How can I make this beautiful for my dad?
December 31, 2006 6:45 PM   Subscribe

What should be done/said when the family gathers to witness someone's passing? I need planning to distract me.

On Wednesday night my dad's heart failed. Based on the amount of time he spent without oxygen going to his brain before the heart could be restarted, and the poor results of neurological testing thus far, the doctors have told us that it's extremely unlikely he will ever wake up. If the next day or two doesn't show any change, my family will be following his wishes to discontinue life support.
The only thing holding me slightly together right now is my attempt to focus on logistical issues, so I have a question for you all. What should we do when the family is all gathered in the hospital room once the support is removed? Do you know of something I could read aloud? Some kind of ritual or something we could do? Dad is liberal Catholic with a Buddhist bent, most of the family is Catholic, some are agnostic, and I'm an atheist. I don't know how to handle this. I want it to be something Dad would love, and something the other family members will appreciate too. Please help. Thank you all.
posted by vytae to Human Relations (27 answers total) 3 users marked this as a favorite
So sorry to hear about your Father.

Since he is Catholic, I suggest "Last Rights". I'm sure the hospital will have a clergy on call.

Here's a thought to help you through this time.

“Love is stronger than death even though it can't stop death from happening, but no matter how hard death tries it can't separate people from love. It can't take away our memories either. In the end, life is stronger than death.” - Anonymous
posted by JujuB at 7:11 PM on December 31, 2006

when my grandmother recently passed, all 20 odd of her grandchildren stood up and related a funny annecdote that revealed another layer of her. It was hilarious, everyone in the chapel was cracking up. I thought it was nice.
posted by stormygrey at 7:22 PM on December 31, 2006

My Dad was a moderate Catholic. He liked his rosary, so we prayed a modified version for him at his bed, aloud. I am not religious, but I still sat in a prayer circle and held hands w/everyone else.

This was the only formal gathering and recitation we felt we needed; most folks wanted to say their goodbyes in private. In the final moments, all you can really say is "I love you; it's OK to go home."

Several folks decided to keep vigil over all or part of the 3 days it took for him to pass. Most of the family chatter and bonding happened outside his room, by those of us who were "off duty". If you go this route, bring lunch/dinner/etc. for everyone. People will remember it more than anything said at the bedside.

I think as long as you are there in some capacity, for your father and for each other, that's all that matters.
posted by Sangre Azul at 7:28 PM on December 31, 2006

I'm sorry about your dad.

Can I suggest though that maybe you should take the earliest opportunity not to hold things together. He's your dad, wailing and sobbing and tears is an appropriate response, and it will probably help clear your head.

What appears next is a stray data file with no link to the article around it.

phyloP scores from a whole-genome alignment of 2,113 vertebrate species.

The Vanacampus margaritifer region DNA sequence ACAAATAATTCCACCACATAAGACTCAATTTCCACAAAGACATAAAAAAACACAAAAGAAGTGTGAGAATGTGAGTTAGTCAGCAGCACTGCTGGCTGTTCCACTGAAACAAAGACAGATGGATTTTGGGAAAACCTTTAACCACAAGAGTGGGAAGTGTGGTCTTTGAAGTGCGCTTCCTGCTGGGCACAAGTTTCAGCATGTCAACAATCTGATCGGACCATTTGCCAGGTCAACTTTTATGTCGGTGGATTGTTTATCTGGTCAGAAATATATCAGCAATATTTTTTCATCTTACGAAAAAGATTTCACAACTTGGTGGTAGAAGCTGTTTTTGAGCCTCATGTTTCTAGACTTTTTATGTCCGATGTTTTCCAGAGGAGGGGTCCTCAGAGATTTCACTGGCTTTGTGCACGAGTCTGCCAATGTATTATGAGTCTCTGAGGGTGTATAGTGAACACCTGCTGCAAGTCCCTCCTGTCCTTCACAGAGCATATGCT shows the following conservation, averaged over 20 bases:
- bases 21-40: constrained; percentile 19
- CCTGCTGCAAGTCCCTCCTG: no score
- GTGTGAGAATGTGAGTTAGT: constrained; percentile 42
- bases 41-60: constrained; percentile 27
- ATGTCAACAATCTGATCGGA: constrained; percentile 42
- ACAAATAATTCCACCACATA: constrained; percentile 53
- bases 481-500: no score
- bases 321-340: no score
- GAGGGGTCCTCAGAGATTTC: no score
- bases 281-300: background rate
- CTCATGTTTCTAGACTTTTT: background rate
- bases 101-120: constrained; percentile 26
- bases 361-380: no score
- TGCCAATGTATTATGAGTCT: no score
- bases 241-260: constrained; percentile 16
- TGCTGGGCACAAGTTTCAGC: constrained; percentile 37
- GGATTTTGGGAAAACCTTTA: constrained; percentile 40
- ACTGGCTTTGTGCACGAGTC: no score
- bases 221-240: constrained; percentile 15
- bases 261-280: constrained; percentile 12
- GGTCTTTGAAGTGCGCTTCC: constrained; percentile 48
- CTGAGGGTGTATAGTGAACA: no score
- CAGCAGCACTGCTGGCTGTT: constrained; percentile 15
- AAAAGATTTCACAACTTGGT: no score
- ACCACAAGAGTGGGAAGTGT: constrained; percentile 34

When my father died I don't think I could have pulled together the obituary or talked to people at the memorial if my brother and I didn't first take ample opportunity to unleash our emotions.
posted by Good Brain at 7:43 PM on December 31, 2006

Sorry to hear this.

Play his favorite song/artist/album as he goes.

It will help your family and him.....
posted by peewinkle at 7:58 PM on December 31, 2006

Sorry to hear of your inevitable loss. My hospice training has taught us to do nothing more than "be there". I suggest you talk to him quietly while you can- holding his hand- even if his brain function is not there and he is not aware of you. Let him know you love him, thank him for all he has done for you and your family, and tell him it is fine if he 'goes'.

Believe me, there is no "rush" to do anything. Be there. I promise you there is more than enough time to do any planning, calling, organizing, list-making in the coming week.
posted by bytemover at 8:22 PM on December 31, 2006

I am sorry to hear about your father.

Since your father is Catholic, I think the sacrament of "anointing of the sick" (sometimes called last rites) is important to bringing appropriate closure to his life. It's one of the traditional seven sacraments of the Church.

The hospital surely has a Catholic chaplain who will administer the sacrament; we went through this when my grandmother died last year, and there was actually a department of the hospital that dealt with meeting people's religious needs.

You could work with the priest to arrange for you to read something of your choice. In fact, it's my understanding that anointing of the sick is supposed to be with the participation and presence of the family.
posted by jayder at 9:09 PM on December 31, 2006

My father was on life support about two years ago, and we were in the same boat -- we knew it would just be a few hours, and were preparing to remove life support. My family's minister was there (UU), and she said a prayer to and in honor of my father around his bed with all of us there (and before we removed life support). Then we all said goodbye in smaller groups and individually. (This was all sort of organized/orchestrated by the minister, who was incredibly intuitive and helpful.) Then my mother told the doctors she was ready and the life support was removed. It took a few minutes. Some people, including mom and minister, sat with my father while his body died. I decided that wasn't for me, and sat in the nearby family room for that part. It was very sad.